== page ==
February / March 2011
Text by Saxon Henry / Photography by Matthew Millman
Predictability certainly has its place, but not in this retreat perched along the cliffs rising above Lanai’s ragged shoreline. It would have been so easy for interior designer Marion Philpotts to fill the home with watery hues like the ones leaking into each space from views that appear to go on forever, but she resisted that temptation. “I didn’t take the predictable path that many would have taken,” she explains, “instead I chose rich Japanese blues, pert reds and Ikat prints for pops of color.”
Philpotts worked with architect Shay Zak from the onset of the project, meeting his every minimalist move with an equally savvy show of aesthetic acuity. “Shay is a purist in the best sense,” remarks Philpotts. “He’s a master of proportion, and beautifully integrating every element is a true talent of his.” The designer credits Zak’s choices of materials for the grounded qualities of the home while the architect believes the open floor plan makes this residence feel so “at home” in its setting.
“My original design was more traditional in that it had a greater number of interior spaces,” he explains. “We simplified the design with a casual and open feel as we progressed because we wanted to create a very unfussy house.” Lanai is a remote island with a wild beauty that Zak was determined to celebrate. “Many of the doors are retractable, sliding away into pockets when they are open so that the house becomes one with its surroundings,” he says. “I set out to make it so simple that nothing would be jarring.”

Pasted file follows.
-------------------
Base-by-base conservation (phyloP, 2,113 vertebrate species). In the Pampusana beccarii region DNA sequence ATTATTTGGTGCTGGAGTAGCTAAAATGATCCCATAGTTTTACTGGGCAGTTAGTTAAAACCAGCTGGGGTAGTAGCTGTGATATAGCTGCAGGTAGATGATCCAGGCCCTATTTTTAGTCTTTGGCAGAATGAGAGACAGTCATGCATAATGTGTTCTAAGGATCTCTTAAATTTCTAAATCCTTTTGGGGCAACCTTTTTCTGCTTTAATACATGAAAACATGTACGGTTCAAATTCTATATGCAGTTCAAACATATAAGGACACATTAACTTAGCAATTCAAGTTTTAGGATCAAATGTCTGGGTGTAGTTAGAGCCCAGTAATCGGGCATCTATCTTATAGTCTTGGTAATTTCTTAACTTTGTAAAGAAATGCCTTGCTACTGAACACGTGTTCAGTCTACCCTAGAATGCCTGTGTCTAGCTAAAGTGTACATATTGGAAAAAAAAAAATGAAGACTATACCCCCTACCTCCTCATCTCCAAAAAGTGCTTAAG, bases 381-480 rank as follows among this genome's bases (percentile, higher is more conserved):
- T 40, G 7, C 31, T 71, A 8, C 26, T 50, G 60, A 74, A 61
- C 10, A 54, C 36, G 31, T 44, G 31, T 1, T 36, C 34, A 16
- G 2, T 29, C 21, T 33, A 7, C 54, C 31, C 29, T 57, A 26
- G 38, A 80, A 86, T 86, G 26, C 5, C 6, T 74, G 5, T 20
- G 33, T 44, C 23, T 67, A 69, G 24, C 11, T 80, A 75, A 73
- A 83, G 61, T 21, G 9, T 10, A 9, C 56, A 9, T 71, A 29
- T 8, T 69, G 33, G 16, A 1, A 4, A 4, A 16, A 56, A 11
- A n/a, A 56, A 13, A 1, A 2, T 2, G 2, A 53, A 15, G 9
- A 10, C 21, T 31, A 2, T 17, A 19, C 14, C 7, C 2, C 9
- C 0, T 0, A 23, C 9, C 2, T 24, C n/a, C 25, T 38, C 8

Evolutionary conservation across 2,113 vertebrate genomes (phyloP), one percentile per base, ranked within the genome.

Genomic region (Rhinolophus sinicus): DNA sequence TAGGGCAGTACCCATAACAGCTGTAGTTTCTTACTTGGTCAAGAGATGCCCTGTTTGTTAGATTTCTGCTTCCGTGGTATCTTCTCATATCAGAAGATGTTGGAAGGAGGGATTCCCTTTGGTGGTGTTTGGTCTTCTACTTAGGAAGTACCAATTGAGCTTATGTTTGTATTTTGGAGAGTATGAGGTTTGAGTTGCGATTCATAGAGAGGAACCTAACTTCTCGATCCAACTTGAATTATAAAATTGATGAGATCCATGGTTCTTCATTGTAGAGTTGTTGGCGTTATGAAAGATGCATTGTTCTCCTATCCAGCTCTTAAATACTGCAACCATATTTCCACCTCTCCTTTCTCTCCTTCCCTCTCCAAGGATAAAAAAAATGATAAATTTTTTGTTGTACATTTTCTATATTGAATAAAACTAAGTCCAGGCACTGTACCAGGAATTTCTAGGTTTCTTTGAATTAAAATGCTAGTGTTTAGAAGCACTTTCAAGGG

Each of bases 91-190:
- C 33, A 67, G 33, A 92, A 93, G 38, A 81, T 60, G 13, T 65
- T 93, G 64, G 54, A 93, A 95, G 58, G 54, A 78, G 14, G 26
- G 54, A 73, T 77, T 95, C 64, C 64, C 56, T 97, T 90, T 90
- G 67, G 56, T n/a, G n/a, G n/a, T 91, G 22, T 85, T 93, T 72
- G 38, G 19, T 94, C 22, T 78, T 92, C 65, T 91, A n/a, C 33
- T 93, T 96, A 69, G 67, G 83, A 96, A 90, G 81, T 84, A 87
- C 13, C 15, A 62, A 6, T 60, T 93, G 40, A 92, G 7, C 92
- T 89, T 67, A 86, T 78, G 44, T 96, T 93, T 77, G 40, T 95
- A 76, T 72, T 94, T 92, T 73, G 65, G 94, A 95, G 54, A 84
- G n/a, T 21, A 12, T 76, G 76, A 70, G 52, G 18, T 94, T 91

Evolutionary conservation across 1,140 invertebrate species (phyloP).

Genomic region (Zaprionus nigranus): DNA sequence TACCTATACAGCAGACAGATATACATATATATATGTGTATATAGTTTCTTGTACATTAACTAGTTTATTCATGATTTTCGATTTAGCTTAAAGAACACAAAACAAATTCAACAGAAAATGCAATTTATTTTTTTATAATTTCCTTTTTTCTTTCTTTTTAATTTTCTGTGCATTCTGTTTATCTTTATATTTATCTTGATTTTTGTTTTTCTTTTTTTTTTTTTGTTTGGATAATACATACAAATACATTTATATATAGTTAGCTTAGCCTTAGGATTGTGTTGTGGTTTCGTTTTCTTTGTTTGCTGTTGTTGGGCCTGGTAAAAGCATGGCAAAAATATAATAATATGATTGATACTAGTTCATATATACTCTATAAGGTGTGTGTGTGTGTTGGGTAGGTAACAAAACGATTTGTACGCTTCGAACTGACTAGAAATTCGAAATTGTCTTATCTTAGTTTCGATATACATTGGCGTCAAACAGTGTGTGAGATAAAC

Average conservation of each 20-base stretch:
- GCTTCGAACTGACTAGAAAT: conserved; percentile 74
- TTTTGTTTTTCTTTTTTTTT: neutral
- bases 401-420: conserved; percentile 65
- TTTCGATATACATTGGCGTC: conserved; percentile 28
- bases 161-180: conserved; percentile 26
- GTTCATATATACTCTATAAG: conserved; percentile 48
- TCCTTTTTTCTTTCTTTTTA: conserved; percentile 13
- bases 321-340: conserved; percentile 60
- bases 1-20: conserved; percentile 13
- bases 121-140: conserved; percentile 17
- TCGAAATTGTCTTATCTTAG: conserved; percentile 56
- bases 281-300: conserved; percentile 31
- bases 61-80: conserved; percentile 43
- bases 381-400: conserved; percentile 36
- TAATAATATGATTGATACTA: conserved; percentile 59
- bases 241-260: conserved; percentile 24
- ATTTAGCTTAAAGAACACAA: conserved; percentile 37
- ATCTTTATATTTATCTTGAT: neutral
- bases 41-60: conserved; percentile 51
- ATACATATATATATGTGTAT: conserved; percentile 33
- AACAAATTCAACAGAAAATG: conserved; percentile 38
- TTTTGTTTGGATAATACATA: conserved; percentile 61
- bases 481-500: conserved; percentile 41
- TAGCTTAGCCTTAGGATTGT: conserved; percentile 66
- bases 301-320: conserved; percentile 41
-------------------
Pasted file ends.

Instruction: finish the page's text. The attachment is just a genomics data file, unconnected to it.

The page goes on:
Because of the marriage of the indoor and outdoor spaces was so important to the success of the home’s relationship with nature, the main outdoor room, an expansive lanai, takes center stage on the cliff-side of the property. “The lanai, which sits between the great room and the swimming pool, is the main outdoor living space,” Zak says. “The views across Manele Bay are so spectacular that we framed the view with the structure rather than interfering with it.”
The cleanly designed architecture that Philpotts had as a starting point allowed her to think outside the box when choosing furnishings. “This house is such a wonderful envelope of refinement and has such presence that even the time worn elements I chose – like the distressed screens in the bedrooms that I used as headboards – took on a feel of refinement.” The home is filled with such soulful choices, which Philpotts calls memory makers. “We brought in lots of Pan-Asian elements but the home still has a very Hawaiian sensibility,” she says. “That’s because Hawaii is a melting pot and we have permission to mix everything up here – from the magical and exotic to the tropical and timeless.”
Architecture by Shay Zak, ZAK Architecture
Interior Design by Marion Philpotts-Miller, ASID, IIDA
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